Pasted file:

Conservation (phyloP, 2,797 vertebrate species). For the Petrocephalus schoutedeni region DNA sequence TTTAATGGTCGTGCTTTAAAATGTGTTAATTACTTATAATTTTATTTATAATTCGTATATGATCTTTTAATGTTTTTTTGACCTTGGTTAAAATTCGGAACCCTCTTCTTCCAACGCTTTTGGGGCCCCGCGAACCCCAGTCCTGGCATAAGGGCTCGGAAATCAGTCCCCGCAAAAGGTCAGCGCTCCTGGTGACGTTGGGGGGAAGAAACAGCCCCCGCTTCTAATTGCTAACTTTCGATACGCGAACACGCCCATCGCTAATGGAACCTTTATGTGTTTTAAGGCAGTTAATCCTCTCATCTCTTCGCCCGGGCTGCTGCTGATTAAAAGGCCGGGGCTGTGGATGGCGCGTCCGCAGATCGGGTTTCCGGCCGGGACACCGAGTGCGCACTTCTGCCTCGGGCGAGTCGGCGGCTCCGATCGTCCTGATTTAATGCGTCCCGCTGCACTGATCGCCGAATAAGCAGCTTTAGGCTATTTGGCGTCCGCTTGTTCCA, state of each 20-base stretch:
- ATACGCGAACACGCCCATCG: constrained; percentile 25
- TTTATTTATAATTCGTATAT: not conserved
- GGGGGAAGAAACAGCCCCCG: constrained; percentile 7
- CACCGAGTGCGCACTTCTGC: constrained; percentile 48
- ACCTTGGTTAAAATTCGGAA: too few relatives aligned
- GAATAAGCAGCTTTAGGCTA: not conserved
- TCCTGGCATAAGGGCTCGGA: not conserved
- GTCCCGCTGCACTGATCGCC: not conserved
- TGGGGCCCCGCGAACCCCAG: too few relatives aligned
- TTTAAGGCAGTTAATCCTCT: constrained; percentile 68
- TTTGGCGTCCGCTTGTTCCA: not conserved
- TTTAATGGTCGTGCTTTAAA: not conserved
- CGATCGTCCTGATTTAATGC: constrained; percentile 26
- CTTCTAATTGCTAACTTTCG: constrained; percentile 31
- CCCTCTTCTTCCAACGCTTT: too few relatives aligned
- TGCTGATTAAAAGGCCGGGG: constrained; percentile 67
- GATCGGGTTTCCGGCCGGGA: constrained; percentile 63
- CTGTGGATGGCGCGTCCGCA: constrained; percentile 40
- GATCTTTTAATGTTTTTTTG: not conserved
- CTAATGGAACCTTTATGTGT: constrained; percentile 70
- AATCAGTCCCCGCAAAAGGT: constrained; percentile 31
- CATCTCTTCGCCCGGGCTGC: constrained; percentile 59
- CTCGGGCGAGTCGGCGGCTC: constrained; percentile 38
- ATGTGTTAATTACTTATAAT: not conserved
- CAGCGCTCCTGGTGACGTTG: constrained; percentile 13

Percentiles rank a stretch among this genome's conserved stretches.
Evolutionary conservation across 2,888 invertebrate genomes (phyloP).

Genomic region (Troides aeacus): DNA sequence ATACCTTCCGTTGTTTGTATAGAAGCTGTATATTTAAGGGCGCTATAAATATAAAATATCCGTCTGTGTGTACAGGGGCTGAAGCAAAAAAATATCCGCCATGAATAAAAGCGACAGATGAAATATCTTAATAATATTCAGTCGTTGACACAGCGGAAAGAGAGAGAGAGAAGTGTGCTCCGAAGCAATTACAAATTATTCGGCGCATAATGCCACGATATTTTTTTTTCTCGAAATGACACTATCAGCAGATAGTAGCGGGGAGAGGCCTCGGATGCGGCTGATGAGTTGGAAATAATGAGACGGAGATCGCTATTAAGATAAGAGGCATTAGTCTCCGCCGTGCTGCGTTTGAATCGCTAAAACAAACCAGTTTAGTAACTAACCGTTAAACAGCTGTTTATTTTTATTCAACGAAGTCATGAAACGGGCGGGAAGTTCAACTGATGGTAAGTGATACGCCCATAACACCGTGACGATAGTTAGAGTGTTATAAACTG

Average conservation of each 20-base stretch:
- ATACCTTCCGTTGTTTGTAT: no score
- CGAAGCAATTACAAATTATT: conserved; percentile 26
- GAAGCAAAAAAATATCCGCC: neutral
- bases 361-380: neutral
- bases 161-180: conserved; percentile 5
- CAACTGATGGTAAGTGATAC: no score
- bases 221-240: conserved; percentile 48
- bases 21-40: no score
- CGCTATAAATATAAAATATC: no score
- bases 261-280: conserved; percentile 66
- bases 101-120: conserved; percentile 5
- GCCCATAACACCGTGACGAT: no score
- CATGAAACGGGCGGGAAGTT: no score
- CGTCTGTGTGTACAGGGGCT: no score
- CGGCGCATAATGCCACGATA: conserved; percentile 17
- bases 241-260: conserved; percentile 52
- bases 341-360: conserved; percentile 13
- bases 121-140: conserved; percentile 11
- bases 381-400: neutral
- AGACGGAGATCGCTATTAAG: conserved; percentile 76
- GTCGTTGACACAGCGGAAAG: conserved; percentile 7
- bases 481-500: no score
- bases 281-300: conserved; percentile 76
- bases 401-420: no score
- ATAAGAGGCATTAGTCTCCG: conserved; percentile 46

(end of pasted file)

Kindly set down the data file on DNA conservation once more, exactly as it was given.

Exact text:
Conservation (phyloP, 2,797 vertebrate species). For the Petrocephalus schoutedeni region DNA sequence TTTAATGGTCGTGCTTTAAAATGTGTTAATTACTTATAATTTTATTTATAATTCGTATATGATCTTTTAATGTTTTTTTGACCTTGGTTAAAATTCGGAACCCTCTTCTTCCAACGCTTTTGGGGCCCCGCGAACCCCAGTCCTGGCATAAGGGCTCGGAAATCAGTCCCCGCAAAAGGTCAGCGCTCCTGGTGACGTTGGGGGGAAGAAACAGCCCCCGCTTCTAATTGCTAACTTTCGATACGCGAACACGCCCATCGCTAATGGAACCTTTATGTGTTTTAAGGCAGTTAATCCTCTCATCTCTTCGCCCGGGCTGCTGCTGATTAAAAGGCCGGGGCTGTGGATGGCGCGTCCGCAGATCGGGTTTCCGGCCGGGACACCGAGTGCGCACTTCTGCCTCGGGCGAGTCGGCGGCTCCGATCGTCCTGATTTAATGCGTCCCGCTGCACTGATCGCCGAATAAGCAGCTTTAGGCTATTTGGCGTCCGCTTGTTCCA, state of each 20-base stretch:
- ATACGCGAACACGCCCATCG: constrained; percentile 25
- TTTATTTATAATTCGTATAT: not conserved
- GGGGGAAGAAACAGCCCCCG: constrained; percentile 7
- CACCGAGTGCGCACTTCTGC: constrained; percentile 48
- ACCTTGGTTAAAATTCGGAA: too few relatives aligned
- GAATAAGCAGCTTTAGGCTA: not conserved
- TCCTGGCATAAGGGCTCGGA: not conserved
- GTCCCGCTGCACTGATCGCC: not conserved
- TGGGGCCCCGCGAACCCCAG: too few relatives aligned
- TTTAAGGCAGTTAATCCTCT: constrained; percentile 68
- TTTGGCGTCCGCTTGTTCCA: not conserved
- TTTAATGGTCGTGCTTTAAA: not conserved
- CGATCGTCCTGATTTAATGC: constrained; percentile 26
- CTTCTAATTGCTAACTTTCG: constrained; percentile 31
- CCCTCTTCTTCCAACGCTTT: too few relatives aligned
- TGCTGATTAAAAGGCCGGGG: constrained; percentile 67
- GATCGGGTTTCCGGCCGGGA: constrained; percentile 63
- CTGTGGATGGCGCGTCCGCA: constrained; percentile 40
- GATCTTTTAATGTTTTTTTG: not conserved
- CTAATGGAACCTTTATGTGT: constrained; percentile 70
- AATCAGTCCCCGCAAAAGGT: constrained; percentile 31
- CATCTCTTCGCCCGGGCTGC: constrained; percentile 59
- CTCGGGCGAGTCGGCGGCTC: constrained; percentile 38
- ATGTGTTAATTACTTATAAT: not conserved
- CAGCGCTCCTGGTGACGTTG: constrained; percentile 13

Percentiles rank a stretch among this genome's conserved stretches.
Evolutionary conservation across 2,888 invertebrate genomes (phyloP).

Genomic region (Troides aeacus): DNA sequence ATACCTTCCGTTGTTTGTATAGAAGCTGTATATTTAAGGGCGCTATAAATATAAAATATCCGTCTGTGTGTACAGGGGCTGAAGCAAAAAAATATCCGCCATGAATAAAAGCGACAGATGAAATATCTTAATAATATTCAGTCGTTGACACAGCGGAAAGAGAGAGAGAGAAGTGTGCTCCGAAGCAATTACAAATTATTCGGCGCATAATGCCACGATATTTTTTTTTCTCGAAATGACACTATCAGCAGATAGTAGCGGGGAGAGGCCTCGGATGCGGCTGATGAGTTGGAAATAATGAGACGGAGATCGCTATTAAGATAAGAGGCATTAGTCTCCGCCGTGCTGCGTTTGAATCGCTAAAACAAACCAGTTTAGTAACTAACCGTTAAACAGCTGTTTATTTTTATTCAACGAAGTCATGAAACGGGCGGGAAGTTCAACTGATGGTAAGTGATACGCCCATAACACCGTGACGATAGTTAGAGTGTTATAAACTG

Average conservation of each 20-base stretch:
- ATACCTTCCGTTGTTTGTAT: no score
- CGAAGCAATTACAAATTATT: conserved; percentile 26
- GAAGCAAAAAAATATCCGCC: neutral
- bases 361-380: neutral
- bases 161-180: conserved; percentile 5
- CAACTGATGGTAAGTGATAC: no score
- bases 221-240: conserved; percentile 48
- bases 21-40: no score
- CGCTATAAATATAAAATATC: no score
- bases 261-280: conserved; percentile 66
- bases 101-120: conserved; percentile 5
- GCCCATAACACCGTGACGAT: no score
- CATGAAACGGGCGGGAAGTT: no score
- CGTCTGTGTGTACAGGGGCT: no score
- CGGCGCATAATGCCACGATA: conserved; percentile 17
- bases 241-260: conserved; percentile 52
- bases 341-360: conserved; percentile 13
- bases 121-140: conserved; percentile 11
- bases 381-400: neutral
- AGACGGAGATCGCTATTAAG: conserved; percentile 76
- GTCGTTGACACAGCGGAAAG: conserved; percentile 7
- bases 481-500: no score
- bases 281-300: conserved; percentile 76
- bases 401-420: no score
- ATAAGAGGCATTAGTCTCCG: conserved; percentile 46